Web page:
Shibas are generally a quiet breed that is not prone to barking. If they do, it will usually only be an alert bark, perhaps to let you know about an approaching stranger, who they can sometimes be wary of.
They do have one particular vocalization, unique to the breed, that can be rather alarming the first time you hear it. It is referred to as the 'Shiba Scream' and this high pitched sound is usually reserved for when the dog is very unhappy or overjoyed about something.
Shibas can be playful and enjoy having plenty of fun and interactive toys for them to engage with around the home.
They get their cat-like description for demanding attention only when it suits them, being fastidiously clean, enjoying curling up for a nap in the sun, and for their mischievous curiosity and agility.
When it comes to training, you will likely need more persistence than with the average dog. While they are intelligent, Shibas are also often very strong-willed. Trying to force them into something is not going to be a successful strategy. Just make sure that whatever piece of training you are working on, you come armed with plenty of patience and lots of their favorite treats. They are generally, at least, very food motivated.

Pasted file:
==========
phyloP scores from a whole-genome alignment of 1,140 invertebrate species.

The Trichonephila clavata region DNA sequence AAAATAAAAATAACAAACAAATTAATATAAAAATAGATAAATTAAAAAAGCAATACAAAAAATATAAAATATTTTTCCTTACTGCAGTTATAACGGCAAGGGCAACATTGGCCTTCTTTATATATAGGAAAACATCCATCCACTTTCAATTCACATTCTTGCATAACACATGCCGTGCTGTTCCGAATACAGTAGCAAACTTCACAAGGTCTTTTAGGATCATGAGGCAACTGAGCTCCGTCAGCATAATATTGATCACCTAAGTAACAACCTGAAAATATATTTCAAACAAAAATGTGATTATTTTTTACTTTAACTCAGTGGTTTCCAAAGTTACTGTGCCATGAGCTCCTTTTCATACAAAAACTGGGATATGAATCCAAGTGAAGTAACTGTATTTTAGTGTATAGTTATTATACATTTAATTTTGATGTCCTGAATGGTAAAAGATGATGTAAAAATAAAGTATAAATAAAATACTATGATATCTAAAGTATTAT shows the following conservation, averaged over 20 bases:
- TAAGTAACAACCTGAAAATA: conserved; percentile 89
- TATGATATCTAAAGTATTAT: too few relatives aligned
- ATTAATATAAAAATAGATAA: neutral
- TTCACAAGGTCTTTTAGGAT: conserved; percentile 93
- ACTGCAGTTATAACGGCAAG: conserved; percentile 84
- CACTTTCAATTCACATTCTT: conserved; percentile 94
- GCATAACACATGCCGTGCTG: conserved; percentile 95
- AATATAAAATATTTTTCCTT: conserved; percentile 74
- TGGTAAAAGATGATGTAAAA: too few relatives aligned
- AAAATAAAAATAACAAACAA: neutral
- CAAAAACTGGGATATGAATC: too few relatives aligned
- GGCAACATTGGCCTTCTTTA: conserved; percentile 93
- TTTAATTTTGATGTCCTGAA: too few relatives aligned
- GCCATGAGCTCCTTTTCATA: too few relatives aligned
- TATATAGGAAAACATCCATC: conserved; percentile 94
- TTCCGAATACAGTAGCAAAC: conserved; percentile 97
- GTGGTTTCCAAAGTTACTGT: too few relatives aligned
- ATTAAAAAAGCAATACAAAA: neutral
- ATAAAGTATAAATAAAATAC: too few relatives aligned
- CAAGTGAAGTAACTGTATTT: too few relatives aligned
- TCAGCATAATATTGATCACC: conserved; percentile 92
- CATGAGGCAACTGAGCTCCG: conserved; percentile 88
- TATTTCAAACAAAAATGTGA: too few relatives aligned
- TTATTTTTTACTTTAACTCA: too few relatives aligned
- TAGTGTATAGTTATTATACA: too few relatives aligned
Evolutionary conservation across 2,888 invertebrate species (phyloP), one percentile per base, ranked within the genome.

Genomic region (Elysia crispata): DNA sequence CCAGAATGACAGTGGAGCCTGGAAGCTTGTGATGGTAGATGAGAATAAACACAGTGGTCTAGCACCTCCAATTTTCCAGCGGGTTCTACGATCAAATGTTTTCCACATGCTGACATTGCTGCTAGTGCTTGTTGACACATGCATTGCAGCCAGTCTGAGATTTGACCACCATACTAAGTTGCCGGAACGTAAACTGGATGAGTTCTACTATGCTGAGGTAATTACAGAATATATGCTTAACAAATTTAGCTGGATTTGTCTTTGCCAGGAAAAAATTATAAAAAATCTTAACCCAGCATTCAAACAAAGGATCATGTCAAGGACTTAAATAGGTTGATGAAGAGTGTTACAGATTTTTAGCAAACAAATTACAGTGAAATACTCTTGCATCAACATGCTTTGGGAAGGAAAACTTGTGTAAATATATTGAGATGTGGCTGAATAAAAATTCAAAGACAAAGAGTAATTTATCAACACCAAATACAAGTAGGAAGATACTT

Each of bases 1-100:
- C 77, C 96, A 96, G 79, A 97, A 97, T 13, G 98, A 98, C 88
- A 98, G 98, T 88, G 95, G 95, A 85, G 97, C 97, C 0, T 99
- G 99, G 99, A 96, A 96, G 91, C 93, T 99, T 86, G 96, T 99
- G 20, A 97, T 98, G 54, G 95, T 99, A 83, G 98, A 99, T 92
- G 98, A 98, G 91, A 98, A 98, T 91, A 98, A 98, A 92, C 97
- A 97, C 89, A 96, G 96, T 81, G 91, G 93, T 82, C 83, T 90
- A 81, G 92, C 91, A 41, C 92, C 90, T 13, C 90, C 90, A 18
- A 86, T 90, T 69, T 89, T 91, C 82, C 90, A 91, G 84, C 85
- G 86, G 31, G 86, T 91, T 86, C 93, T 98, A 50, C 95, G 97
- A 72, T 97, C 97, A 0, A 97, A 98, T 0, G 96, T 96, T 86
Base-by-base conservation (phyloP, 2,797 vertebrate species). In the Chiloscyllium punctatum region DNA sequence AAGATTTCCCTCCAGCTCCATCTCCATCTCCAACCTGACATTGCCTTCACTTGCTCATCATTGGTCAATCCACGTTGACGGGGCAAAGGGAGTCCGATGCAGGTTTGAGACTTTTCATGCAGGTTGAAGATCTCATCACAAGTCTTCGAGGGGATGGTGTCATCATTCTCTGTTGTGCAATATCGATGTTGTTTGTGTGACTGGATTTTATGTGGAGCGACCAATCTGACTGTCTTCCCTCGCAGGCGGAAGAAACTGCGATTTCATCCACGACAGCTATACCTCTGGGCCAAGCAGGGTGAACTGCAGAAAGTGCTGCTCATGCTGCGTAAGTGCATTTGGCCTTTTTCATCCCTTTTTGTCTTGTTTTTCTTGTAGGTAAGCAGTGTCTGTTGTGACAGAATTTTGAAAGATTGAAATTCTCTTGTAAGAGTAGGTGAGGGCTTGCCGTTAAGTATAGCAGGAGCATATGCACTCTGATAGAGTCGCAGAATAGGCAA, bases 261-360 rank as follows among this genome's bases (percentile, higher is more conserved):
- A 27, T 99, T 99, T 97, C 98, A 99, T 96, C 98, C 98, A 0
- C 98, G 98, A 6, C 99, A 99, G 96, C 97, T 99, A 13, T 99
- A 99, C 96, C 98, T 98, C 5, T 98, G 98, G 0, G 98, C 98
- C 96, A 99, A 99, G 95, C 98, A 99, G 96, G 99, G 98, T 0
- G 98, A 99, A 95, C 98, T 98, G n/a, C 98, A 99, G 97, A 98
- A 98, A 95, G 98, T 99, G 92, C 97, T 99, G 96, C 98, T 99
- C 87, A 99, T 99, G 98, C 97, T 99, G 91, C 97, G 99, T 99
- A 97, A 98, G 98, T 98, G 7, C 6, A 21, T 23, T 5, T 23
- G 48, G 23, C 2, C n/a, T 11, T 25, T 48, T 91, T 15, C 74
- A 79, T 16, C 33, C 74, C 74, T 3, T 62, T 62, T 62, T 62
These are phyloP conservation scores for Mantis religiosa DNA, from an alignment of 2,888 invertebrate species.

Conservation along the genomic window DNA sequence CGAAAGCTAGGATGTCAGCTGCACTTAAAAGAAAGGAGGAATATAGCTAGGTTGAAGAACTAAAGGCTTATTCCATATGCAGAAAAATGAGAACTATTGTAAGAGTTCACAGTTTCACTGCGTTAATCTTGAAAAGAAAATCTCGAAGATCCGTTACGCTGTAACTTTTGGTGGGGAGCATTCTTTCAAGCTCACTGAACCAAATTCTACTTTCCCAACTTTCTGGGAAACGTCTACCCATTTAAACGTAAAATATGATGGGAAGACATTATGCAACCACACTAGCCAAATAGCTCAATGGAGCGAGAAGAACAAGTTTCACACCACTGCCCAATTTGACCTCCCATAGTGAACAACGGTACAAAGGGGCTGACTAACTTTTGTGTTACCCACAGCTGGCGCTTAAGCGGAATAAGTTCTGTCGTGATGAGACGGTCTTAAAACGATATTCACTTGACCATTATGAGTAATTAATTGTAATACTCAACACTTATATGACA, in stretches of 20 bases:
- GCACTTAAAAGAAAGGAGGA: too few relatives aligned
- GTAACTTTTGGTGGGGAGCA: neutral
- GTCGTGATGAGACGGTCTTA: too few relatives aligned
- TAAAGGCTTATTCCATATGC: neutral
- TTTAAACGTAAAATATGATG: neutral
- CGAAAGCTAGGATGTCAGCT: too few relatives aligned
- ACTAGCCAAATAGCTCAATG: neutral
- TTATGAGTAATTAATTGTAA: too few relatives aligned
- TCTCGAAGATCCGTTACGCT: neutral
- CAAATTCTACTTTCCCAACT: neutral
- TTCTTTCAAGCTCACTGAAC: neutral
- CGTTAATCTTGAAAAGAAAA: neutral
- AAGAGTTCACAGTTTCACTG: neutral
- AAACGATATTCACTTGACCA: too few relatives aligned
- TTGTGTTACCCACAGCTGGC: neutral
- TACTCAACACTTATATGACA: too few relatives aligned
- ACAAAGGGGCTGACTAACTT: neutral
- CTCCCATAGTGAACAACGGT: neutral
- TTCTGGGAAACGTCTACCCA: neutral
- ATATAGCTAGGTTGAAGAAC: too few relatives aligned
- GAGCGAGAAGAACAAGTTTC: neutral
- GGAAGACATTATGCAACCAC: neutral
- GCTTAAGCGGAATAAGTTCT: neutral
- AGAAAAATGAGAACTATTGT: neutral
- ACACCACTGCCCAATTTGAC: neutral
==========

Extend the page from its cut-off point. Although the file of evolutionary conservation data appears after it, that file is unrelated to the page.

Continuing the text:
Although they are a clean dog, that is not particularly odorous, they do shed a lot, particularly during molting season. It is a good idea to invest in a de-shedding tool to allow you to lift out dead hair regularly and keep the coat and skin in good condition.
Common Health Problems
The Shiba Inu is generally a robust and healthy dog, and they are known for their longevity, often reaching 16 years of age. The oldest recorded Shiba even made it into the Guinness Book of World Records, reaching a grand old age of 26!
In part, because of the early close breeding of the gene pool after World War II, Shibas can be prone to several different inheritable conditions.